Summer and Winter
“Thou hast made summer and winter.” Psa_74:17
I suppose there are few who seriously doubt that the maker of summertime is God. There is something in every summer’s glory that tells us of the touch of the divine, for here indeed we see the handiwork of God. But notice that in our text it says a great deal more than just that God hast made the summer. It says “Thou hast made the summer and the winter.”
It was an old belief which is still held by multitudes that rival deities had been at work on nature. It was not the handiwork of one god; it was the handiwork of two gods. And all the sharp antagonisms of the universe and all the contrasts amid which we live were tokens of their mutual enmity. Had one made the glory of the day and the other the darkness of the night? Had one cheered us with the genial heart and the other cursed us with the bitter cold? It was one power that made the radiant morn, and another that made the deepening shadow. There were millions of people who believed that once, and there are millions who still believe it.
How different, how superbly different, is the spiritual vision of this singer of the Psalms! It was the God of Abraham who made the summer, and it was his God who made the winter, too. The very hand that decked the summer meadow and cast the mantle of green upon the forest touched that summer glory and it died. Thou hast made the summer and the winter. Thou hast clothed and thou hast stripped again. Thou hast lengthened out the shining hours, and thou hast crushed them into a little space. Thou hast created the gentle breath of evening that falls on man with benediction, and thou the bitter and the piercing blast.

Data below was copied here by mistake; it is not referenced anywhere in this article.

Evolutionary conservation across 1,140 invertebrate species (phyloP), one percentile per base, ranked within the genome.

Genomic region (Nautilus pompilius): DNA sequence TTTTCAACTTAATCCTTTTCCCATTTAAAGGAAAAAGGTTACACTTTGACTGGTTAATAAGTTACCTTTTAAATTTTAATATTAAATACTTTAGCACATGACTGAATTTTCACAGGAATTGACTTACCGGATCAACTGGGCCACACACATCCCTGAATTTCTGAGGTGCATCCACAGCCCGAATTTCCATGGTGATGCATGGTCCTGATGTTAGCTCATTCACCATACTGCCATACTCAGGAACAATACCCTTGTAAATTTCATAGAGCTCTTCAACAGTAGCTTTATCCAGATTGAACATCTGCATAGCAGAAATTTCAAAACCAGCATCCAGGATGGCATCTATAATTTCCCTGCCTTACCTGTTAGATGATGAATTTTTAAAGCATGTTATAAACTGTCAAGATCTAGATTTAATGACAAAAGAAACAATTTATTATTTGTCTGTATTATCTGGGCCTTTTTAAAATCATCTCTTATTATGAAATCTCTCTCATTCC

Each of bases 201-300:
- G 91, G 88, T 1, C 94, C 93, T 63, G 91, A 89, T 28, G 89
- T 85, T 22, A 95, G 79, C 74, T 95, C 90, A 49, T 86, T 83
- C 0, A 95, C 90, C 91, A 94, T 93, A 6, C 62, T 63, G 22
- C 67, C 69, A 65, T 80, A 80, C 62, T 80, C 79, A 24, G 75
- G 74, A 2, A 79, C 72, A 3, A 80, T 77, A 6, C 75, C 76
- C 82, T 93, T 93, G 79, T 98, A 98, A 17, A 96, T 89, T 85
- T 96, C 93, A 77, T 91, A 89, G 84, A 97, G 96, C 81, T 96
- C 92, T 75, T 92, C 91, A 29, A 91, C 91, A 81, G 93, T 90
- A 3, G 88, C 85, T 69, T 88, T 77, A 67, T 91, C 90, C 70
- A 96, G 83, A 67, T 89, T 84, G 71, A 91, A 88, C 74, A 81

The Summer and Winter of the Heart
Now I want you to carry that great truth into regions which the eye has never seen. I want you to believe that one God has made the summer and winter of the heart. There are experiences which come to every man which are tingling with the touch of heaven. They are so radiant and so delightful that we never doubt the hand which gave them to us. It is good to be grateful for such recurring gladness, but more is needed for a life of victory. He who would conquer must have faith to say, “Thou hast made the summer and the winter.” God is not only gracious when the sun shines, He is just as gracious when the wind is sharp. He gives the glory and He strips the glory, and on His vesture is the name of Love. He who can trace His hand when it is winter—who can still say He loves me and He knows—has won the secret of that abiding peace which the world cannot give and cannot take away.
What a summertime the patriarch Job enjoyed! How the sun shone on him for many days! There was no one like him in the land of Uz for health and wealth and happiness and peace. And then there fell on him the blast of winter, and he was desolate and deathly cold, and “The Lord hath given and the Lord hath taken away,” said Job, “blessed be the name of the Lord.”
Do you remember what his wife advised him? His wife advised him to curse God and die. Do you remember what his friends advised him? It was to confess that he had played the hypocrite. But Job was far too big a man for that. “Though he slay me yet will I trust him,” he said. The faith in which he conquered was just this, “Thou hast made the summer and the winter.”
Winter Is the Loom on Which Summer Is Made
And now another question arises: How does God make the summer? What is the unseen loom on which He weaves that garment of beauty which we see Him by? Don’t consider me as being mystical when I reply that winter is the loom. It is a truth which science will corroborate that out of the winter He hath made the summer. When a child rises in the morning, what an exuberance of life there is! The eyes are bright and the feet swift to run and play; and all that life, so wonderful and glad, has been created in the womb of sleep.